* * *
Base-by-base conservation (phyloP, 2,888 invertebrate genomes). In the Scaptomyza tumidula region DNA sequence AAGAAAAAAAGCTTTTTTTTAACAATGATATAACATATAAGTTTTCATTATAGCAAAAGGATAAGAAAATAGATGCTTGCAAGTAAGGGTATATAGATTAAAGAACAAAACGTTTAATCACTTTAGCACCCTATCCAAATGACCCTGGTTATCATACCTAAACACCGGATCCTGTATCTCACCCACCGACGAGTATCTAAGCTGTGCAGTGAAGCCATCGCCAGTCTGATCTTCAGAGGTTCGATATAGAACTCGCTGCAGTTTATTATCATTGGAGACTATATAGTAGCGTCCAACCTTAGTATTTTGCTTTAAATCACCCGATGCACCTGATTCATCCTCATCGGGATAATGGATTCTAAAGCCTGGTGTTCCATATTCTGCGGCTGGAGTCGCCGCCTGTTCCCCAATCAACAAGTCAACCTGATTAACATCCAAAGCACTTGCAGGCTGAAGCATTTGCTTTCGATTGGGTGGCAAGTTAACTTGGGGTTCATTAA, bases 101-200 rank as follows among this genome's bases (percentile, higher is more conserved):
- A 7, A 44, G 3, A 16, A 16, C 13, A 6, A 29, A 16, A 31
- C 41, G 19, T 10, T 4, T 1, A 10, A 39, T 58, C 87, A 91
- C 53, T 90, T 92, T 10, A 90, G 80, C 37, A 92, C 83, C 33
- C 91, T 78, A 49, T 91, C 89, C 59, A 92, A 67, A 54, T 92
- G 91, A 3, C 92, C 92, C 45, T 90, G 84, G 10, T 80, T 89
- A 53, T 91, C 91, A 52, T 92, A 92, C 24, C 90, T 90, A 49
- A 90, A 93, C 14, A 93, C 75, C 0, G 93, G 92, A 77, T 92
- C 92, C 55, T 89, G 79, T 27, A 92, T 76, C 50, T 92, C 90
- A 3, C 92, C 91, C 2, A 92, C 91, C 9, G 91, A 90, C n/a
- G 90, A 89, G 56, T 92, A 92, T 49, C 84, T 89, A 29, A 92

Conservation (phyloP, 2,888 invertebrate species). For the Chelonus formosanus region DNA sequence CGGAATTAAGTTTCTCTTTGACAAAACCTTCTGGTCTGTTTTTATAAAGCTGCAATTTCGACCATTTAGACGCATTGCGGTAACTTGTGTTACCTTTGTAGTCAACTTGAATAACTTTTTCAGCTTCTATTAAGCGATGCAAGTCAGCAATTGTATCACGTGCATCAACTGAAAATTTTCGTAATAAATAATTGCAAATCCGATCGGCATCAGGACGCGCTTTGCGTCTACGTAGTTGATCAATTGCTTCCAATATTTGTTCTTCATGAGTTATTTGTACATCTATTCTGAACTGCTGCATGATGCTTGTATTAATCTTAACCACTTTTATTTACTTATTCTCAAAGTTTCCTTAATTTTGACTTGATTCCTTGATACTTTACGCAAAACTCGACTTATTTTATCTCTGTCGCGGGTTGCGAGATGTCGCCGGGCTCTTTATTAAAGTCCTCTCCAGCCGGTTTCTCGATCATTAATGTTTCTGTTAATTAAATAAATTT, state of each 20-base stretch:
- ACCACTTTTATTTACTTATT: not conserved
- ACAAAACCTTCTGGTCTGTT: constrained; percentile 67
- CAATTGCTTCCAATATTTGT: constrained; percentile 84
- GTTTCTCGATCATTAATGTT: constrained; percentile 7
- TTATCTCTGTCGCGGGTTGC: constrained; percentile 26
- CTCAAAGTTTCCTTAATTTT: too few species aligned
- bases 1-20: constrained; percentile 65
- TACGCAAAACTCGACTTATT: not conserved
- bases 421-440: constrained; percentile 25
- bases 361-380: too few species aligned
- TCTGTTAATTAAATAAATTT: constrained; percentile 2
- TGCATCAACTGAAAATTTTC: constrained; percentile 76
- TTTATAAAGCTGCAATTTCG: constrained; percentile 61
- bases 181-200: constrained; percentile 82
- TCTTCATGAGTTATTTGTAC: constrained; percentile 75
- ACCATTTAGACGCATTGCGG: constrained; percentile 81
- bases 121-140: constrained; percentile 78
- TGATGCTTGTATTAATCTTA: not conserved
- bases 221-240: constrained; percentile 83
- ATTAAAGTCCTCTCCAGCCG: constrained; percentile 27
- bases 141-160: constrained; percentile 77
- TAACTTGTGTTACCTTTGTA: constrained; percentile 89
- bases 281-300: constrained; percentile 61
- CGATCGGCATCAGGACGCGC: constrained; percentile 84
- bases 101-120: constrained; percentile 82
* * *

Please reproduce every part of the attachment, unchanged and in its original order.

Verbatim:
Base-by-base conservation (phyloP, 2,888 invertebrate genomes). In the Scaptomyza tumidula region DNA sequence AAGAAAAAAAGCTTTTTTTTAACAATGATATAACATATAAGTTTTCATTATAGCAAAAGGATAAGAAAATAGATGCTTGCAAGTAAGGGTATATAGATTAAAGAACAAAACGTTTAATCACTTTAGCACCCTATCCAAATGACCCTGGTTATCATACCTAAACACCGGATCCTGTATCTCACCCACCGACGAGTATCTAAGCTGTGCAGTGAAGCCATCGCCAGTCTGATCTTCAGAGGTTCGATATAGAACTCGCTGCAGTTTATTATCATTGGAGACTATATAGTAGCGTCCAACCTTAGTATTTTGCTTTAAATCACCCGATGCACCTGATTCATCCTCATCGGGATAATGGATTCTAAAGCCTGGTGTTCCATATTCTGCGGCTGGAGTCGCCGCCTGTTCCCCAATCAACAAGTCAACCTGATTAACATCCAAAGCACTTGCAGGCTGAAGCATTTGCTTTCGATTGGGTGGCAAGTTAACTTGGGGTTCATTAA, bases 101-200 rank as follows among this genome's bases (percentile, higher is more conserved):
- A 7, A 44, G 3, A 16, A 16, C 13, A 6, A 29, A 16, A 31
- C 41, G 19, T 10, T 4, T 1, A 10, A 39, T 58, C 87, A 91
- C 53, T 90, T 92, T 10, A 90, G 80, C 37, A 92, C 83, C 33
- C 91, T 78, A 49, T 91, C 89, C 59, A 92, A 67, A 54, T 92
- G 91, A 3, C 92, C 92, C 45, T 90, G 84, G 10, T 80, T 89
- A 53, T 91, C 91, A 52, T 92, A 92, C 24, C 90, T 90, A 49
- A 90, A 93, C 14, A 93, C 75, C 0, G 93, G 92, A 77, T 92
- C 92, C 55, T 89, G 79, T 27, A 92, T 76, C 50, T 92, C 90
- A 3, C 92, C 91, C 2, A 92, C 91, C 9, G 91, A 90, C n/a
- G 90, A 89, G 56, T 92, A 92, T 49, C 84, T 89, A 29, A 92

Conservation (phyloP, 2,888 invertebrate species). For the Chelonus formosanus region DNA sequence CGGAATTAAGTTTCTCTTTGACAAAACCTTCTGGTCTGTTTTTATAAAGCTGCAATTTCGACCATTTAGACGCATTGCGGTAACTTGTGTTACCTTTGTAGTCAACTTGAATAACTTTTTCAGCTTCTATTAAGCGATGCAAGTCAGCAATTGTATCACGTGCATCAACTGAAAATTTTCGTAATAAATAATTGCAAATCCGATCGGCATCAGGACGCGCTTTGCGTCTACGTAGTTGATCAATTGCTTCCAATATTTGTTCTTCATGAGTTATTTGTACATCTATTCTGAACTGCTGCATGATGCTTGTATTAATCTTAACCACTTTTATTTACTTATTCTCAAAGTTTCCTTAATTTTGACTTGATTCCTTGATACTTTACGCAAAACTCGACTTATTTTATCTCTGTCGCGGGTTGCGAGATGTCGCCGGGCTCTTTATTAAAGTCCTCTCCAGCCGGTTTCTCGATCATTAATGTTTCTGTTAATTAAATAAATTT, state of each 20-base stretch:
- ACCACTTTTATTTACTTATT: not conserved
- ACAAAACCTTCTGGTCTGTT: constrained; percentile 67
- CAATTGCTTCCAATATTTGT: constrained; percentile 84
- GTTTCTCGATCATTAATGTT: constrained; percentile 7
- TTATCTCTGTCGCGGGTTGC: constrained; percentile 26
- CTCAAAGTTTCCTTAATTTT: too few species aligned
- bases 1-20: constrained; percentile 65
- TACGCAAAACTCGACTTATT: not conserved
- bases 421-440: constrained; percentile 25
- bases 361-380: too few species aligned
- TCTGTTAATTAAATAAATTT: constrained; percentile 2
- TGCATCAACTGAAAATTTTC: constrained; percentile 76
- TTTATAAAGCTGCAATTTCG: constrained; percentile 61
- bases 181-200: constrained; percentile 82
- TCTTCATGAGTTATTTGTAC: constrained; percentile 75
- ACCATTTAGACGCATTGCGG: constrained; percentile 81
- bases 121-140: constrained; percentile 78
- TGATGCTTGTATTAATCTTA: not conserved
- bases 221-240: constrained; percentile 83
- ATTAAAGTCCTCTCCAGCCG: constrained; percentile 27
- bases 141-160: constrained; percentile 77
- TAACTTGTGTTACCTTTGTA: constrained; percentile 89
- bases 281-300: constrained; percentile 61
- CGATCGGCATCAGGACGCGC: constrained; percentile 84
- bases 101-120: constrained; percentile 82